Lincoln Durham | Revelations of a Mind Unraveling | Rating: 8.5 /11 |
“I wish you peace when you’re flirting with that ol’ Grim Reaper / But in life, I hope you suffer my name”
Lincoln Durham’s opening act of aggression on his third album, Revelations of a Mind Unraveling, consists of wishing you light and love all manner of niceties in the afterlife (how sweet!) but only after you’ve suffered the hell that is his – presumably – formidable wrath while here on earth. It’s a damned shame that honesty isn’t currency because, if it were, Durham would be more flush than Donald Trump and Bill Gates combined. From his mind and out of his mouth come thoughts that form words, words that express feelings and feelings that – depending on who you ask – might be best or more comfortably left unsaid. Unearthed. Unexplored. Or not. And that “or not” attitude is what makes Durham a beautifully fucked up musical force that’s impossible to ignore because his words could very well be the ones you were merely too fearful to voice. Despite the protestations of those too lazy to seek it out, punk rock isn’t dead: she just found more darkly elemental, intuitive and entertaining souls to hang out with. Plus the record’s only 31 minutes long.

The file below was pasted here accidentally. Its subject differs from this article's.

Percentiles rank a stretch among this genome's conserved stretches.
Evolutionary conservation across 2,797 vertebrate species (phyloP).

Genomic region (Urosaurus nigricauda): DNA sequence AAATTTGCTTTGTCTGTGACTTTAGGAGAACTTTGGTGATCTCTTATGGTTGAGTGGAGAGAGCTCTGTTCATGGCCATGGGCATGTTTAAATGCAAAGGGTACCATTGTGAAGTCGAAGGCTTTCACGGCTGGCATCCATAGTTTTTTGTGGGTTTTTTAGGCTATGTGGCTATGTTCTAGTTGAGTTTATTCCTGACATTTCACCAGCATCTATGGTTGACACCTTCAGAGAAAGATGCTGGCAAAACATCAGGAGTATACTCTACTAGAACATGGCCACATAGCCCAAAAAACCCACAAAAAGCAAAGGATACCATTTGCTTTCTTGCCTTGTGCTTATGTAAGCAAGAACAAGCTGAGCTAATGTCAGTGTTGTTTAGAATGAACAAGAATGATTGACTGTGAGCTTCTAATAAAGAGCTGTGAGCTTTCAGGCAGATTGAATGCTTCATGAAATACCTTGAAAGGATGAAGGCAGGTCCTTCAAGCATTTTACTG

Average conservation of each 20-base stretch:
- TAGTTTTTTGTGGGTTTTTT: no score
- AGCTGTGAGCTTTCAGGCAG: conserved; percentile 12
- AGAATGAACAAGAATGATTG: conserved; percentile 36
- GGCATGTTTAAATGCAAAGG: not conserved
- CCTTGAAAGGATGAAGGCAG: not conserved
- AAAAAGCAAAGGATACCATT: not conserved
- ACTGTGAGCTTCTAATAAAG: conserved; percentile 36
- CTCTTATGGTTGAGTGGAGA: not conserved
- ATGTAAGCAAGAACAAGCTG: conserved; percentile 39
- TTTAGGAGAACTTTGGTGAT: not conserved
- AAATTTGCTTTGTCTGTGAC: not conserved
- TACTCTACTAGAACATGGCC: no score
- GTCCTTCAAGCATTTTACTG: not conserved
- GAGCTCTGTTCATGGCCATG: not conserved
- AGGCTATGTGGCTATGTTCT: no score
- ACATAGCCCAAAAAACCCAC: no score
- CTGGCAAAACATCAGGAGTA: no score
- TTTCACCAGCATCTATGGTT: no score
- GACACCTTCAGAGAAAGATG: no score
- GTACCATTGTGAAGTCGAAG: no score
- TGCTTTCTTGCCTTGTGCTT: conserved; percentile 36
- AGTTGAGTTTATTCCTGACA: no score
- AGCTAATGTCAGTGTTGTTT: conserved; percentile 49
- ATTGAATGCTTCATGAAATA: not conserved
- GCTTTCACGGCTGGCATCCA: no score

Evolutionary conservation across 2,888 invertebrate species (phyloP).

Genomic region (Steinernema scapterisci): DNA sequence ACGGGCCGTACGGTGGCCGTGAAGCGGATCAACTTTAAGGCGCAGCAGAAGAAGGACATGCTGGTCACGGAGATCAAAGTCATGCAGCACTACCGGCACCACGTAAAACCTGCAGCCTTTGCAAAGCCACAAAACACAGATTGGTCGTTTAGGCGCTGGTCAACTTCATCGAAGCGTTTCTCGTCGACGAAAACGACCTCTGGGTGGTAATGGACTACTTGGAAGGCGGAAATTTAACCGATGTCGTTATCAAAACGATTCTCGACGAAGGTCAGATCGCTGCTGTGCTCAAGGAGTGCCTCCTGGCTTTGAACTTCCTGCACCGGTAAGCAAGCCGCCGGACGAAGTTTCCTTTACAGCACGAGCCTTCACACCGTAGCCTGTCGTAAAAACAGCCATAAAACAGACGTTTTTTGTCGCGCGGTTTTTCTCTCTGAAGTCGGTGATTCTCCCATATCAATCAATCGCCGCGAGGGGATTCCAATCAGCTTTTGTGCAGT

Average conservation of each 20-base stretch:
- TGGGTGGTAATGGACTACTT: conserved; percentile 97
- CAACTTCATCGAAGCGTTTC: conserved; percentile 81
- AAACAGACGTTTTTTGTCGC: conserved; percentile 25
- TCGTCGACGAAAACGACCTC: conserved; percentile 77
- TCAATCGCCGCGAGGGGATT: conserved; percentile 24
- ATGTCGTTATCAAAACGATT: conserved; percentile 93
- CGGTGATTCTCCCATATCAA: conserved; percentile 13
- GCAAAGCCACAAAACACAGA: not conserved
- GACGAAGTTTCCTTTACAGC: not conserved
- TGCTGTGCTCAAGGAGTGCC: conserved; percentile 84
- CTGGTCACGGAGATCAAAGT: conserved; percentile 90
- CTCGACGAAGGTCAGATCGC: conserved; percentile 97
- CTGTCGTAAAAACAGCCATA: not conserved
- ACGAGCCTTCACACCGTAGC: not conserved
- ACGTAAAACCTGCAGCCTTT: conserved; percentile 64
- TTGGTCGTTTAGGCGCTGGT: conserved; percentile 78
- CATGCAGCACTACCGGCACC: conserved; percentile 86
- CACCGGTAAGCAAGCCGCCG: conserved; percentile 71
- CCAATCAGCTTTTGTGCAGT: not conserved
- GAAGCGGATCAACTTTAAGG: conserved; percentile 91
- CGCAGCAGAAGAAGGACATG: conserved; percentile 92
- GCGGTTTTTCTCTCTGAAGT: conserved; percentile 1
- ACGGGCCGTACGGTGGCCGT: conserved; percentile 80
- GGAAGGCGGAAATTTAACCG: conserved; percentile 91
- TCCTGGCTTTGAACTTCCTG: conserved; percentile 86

Revelations... comes at you from the perspective of Durham – himself – in an erratic state, yet sentient enough to take that which disturbs him and mine it for its precious ore. As a listener, you may barely glean what a precarious road he had to travel in order to reconcile his headspace with such raw musicality but if that road had a sound, it might be that of the gates of hell, not opening and closing, but circling like a revolving door, swooshing past and grazing your psyche with his. Was that a chill you felt? Good, because this album isn’t here for your comfort: it’s here to shine a black light into those dark, pissed off, demon-hiding corners while fueling your base rock and roll instincts. It’s all sonically rustic and rugged, lo-fi and highly charged by sound textures of sinister slide guitar and percussive stomps while Durham draws you in as he lashes out.
As opposed to crooning (which he’s more than capable of), Durham spits venom with his angst ramped up several octane notches making his first album, The Shovel vs The Howling Bones, sound almost romantic in comparison (well, there was “Clementine.”). Whether he’s pushing the buttons of the self-righteous with “Noose” or calling himself out on “Creeper,” it’s Gothic blues, American rockabilly and storytelling on steroids with analogies and allusions for the mind’s eye to voyeuristically explore with every howl that Durham unleashes. Slinging some charming banjo twang and the common courtesy of referring to his antagonist as “Sir” gets offset by the threat of “…pissing on your tombstone” in “Gods of Wood and Stone” and it’s a finer (if not funnier) push/pull moment in an album thick with conflict and confrontation. And it’s an album beholden to no one but the man who wrote it.
And that, in itself, is pretty damned punk rock.